Shuler, Darin – Piggy Fire

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Piggy Fire

Long time readers of this here website will know that I’ll often dance around in a review of a comic when something is so wonderfully shocking that I don’t want to spoil even a hint of it, and that is rarely more true than it is this time around. I’ll just say that that title? It means a whole lot, and almost certainly not in the way that you might be thinking, no matter what way that is. So, what can I say about the comic? Things start off with our hero in bed with his wife, who’s being attacked by their two children. Well, they just want to snuggle, but our hero sure makes it seem like an attack. We see a few pages of their (rather stifling, to my childless eyes) domestic life, and our hero heads out for a planned trip with a friend. We see them enjoying some loud music on the road (I recognized Smashing Pumpkins, but not the other song), and on a whim they decide to get something at a gas station that’s meant to liven up their campfire, i.e. give the flames some color. They set up their campfire, tell a few stories, and finally decide to use the “Funny Fire” on the campfire. This is where we get our first glimpse of full color, and it’s also where things start to get really weird, and it’s ALSO also the part where I have to stop talking about the comic. Will the payoff here be as perfect for you as it was for me? I can’t guarantee a thing, and maybe if you’re in your early 20’s or so it won’t hit as hard. But anything past that (and possibly any age), you’re going to agree with me that the last page of this comic is the most solid ending of a mini kus book in awhile, and they often nail their endings. Look, I’ve been rambling about comics for almost 23 years now. Trust me on this one, OK? $7.95 (or cheaper if you get a bundle of four different comics, which you should always do)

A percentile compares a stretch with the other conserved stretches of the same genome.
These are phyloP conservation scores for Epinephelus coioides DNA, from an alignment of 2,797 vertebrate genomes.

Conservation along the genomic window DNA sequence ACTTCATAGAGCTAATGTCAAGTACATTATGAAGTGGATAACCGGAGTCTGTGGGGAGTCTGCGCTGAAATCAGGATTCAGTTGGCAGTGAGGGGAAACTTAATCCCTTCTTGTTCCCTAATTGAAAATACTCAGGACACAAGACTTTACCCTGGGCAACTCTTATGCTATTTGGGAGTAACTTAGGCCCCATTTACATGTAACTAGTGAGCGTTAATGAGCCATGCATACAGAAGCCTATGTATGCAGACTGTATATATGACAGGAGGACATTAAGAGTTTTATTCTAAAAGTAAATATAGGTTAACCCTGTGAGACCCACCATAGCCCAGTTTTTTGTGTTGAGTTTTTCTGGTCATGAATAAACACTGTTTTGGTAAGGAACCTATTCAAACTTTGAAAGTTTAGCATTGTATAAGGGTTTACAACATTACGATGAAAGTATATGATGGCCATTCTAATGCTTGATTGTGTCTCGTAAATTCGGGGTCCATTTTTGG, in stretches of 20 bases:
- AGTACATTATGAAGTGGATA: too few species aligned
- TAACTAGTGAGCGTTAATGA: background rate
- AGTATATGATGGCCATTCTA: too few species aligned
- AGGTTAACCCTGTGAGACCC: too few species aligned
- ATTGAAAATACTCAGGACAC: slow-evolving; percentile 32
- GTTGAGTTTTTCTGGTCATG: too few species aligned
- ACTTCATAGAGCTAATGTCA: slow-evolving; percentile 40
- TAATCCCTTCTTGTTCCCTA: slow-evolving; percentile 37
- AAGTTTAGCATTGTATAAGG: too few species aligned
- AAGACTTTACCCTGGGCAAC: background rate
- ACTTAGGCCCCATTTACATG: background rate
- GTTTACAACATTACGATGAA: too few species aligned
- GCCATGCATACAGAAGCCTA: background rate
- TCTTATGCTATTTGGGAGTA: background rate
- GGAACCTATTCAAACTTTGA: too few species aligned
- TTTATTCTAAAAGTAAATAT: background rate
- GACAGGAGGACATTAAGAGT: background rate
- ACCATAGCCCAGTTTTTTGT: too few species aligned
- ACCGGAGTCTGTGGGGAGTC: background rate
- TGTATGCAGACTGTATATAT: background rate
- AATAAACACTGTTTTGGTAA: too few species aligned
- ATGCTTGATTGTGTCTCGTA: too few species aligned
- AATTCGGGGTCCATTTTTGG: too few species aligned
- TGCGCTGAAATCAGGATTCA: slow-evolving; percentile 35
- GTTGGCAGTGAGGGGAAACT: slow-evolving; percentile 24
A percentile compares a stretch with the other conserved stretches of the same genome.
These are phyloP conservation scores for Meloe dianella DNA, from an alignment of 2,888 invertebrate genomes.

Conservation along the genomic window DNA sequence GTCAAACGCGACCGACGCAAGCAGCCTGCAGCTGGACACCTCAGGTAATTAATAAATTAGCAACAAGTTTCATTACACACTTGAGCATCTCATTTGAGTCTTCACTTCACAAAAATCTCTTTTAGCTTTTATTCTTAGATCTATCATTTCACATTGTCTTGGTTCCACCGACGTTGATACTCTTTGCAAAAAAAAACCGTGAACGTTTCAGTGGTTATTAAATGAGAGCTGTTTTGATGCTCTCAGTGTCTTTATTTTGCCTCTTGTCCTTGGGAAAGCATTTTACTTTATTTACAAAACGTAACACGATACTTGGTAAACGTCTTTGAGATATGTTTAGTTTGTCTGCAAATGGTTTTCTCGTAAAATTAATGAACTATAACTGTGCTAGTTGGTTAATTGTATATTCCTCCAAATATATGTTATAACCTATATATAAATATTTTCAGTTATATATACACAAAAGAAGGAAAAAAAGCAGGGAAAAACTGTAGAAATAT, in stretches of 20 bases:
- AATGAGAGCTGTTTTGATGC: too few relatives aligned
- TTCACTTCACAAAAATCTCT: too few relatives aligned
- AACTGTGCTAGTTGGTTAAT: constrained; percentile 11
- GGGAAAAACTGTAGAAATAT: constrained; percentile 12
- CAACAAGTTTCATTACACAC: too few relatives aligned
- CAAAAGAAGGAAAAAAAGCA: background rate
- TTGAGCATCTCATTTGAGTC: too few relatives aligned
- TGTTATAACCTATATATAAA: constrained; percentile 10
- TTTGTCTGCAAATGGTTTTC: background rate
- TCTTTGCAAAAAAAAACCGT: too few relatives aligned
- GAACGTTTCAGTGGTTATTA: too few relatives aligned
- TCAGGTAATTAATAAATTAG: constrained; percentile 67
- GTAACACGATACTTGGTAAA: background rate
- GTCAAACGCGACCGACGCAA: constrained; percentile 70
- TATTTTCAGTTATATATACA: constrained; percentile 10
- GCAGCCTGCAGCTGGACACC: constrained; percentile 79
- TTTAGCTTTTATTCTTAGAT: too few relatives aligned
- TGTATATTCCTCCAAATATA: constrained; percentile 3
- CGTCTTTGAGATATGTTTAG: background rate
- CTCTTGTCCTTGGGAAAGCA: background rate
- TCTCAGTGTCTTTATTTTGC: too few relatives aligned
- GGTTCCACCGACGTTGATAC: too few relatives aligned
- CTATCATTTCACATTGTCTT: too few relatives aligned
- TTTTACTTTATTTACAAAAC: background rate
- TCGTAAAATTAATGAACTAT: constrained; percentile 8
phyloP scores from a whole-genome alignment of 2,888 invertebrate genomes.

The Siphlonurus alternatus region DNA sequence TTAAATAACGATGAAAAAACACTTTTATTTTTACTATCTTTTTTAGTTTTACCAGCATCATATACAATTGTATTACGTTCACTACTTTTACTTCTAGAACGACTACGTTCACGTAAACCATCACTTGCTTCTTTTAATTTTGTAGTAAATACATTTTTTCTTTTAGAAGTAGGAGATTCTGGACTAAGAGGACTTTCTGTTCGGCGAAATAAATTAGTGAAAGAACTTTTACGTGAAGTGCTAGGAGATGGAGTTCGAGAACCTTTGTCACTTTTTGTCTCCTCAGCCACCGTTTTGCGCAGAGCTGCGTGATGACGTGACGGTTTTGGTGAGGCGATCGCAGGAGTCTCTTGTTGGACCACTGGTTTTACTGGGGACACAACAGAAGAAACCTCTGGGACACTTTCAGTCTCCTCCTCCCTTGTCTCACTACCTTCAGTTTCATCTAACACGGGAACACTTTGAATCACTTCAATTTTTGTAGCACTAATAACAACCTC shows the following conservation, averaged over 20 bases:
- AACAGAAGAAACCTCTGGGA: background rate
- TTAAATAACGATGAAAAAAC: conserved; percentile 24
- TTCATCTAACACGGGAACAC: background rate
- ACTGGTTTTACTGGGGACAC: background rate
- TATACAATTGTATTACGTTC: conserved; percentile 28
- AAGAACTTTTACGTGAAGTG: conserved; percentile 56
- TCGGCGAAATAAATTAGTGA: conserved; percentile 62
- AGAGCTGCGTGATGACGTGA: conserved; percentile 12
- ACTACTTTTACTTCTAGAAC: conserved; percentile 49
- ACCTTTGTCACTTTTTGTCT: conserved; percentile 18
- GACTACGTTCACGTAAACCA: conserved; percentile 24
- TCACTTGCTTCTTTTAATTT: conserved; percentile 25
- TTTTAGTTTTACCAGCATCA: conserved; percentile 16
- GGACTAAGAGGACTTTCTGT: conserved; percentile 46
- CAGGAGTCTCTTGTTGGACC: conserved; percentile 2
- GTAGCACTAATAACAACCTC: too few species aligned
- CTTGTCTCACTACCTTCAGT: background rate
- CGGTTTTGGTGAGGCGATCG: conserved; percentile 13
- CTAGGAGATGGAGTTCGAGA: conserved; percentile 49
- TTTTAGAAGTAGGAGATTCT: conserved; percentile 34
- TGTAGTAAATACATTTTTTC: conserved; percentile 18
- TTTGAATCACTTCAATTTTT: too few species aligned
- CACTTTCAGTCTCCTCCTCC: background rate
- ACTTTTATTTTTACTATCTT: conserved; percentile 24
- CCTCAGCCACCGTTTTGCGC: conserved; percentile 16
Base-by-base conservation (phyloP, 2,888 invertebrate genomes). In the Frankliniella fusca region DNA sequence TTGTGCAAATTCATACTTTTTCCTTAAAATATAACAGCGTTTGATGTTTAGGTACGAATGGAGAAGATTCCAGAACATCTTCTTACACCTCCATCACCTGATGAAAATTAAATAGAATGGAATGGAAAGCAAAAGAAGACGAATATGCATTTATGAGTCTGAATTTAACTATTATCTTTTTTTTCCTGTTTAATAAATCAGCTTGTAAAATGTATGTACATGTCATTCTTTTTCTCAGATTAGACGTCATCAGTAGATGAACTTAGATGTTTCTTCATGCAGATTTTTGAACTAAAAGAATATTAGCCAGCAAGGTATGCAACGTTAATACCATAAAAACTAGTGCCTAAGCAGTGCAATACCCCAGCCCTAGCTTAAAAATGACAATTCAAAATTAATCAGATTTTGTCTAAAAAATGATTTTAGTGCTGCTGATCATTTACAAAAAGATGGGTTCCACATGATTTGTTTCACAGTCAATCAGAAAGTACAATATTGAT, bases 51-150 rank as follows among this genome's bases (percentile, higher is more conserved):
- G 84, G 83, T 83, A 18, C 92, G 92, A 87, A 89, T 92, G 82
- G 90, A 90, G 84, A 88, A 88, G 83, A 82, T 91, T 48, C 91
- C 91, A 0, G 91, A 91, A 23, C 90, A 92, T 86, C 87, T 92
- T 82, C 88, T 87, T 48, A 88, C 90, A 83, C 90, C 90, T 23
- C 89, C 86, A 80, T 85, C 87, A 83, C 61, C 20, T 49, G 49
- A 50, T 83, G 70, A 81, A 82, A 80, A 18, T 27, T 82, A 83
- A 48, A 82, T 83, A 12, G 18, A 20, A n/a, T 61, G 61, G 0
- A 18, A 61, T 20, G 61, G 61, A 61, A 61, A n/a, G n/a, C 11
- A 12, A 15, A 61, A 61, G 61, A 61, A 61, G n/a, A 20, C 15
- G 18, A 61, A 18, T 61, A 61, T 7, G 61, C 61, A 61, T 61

Fazenda, Joao – Farewell

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Farewell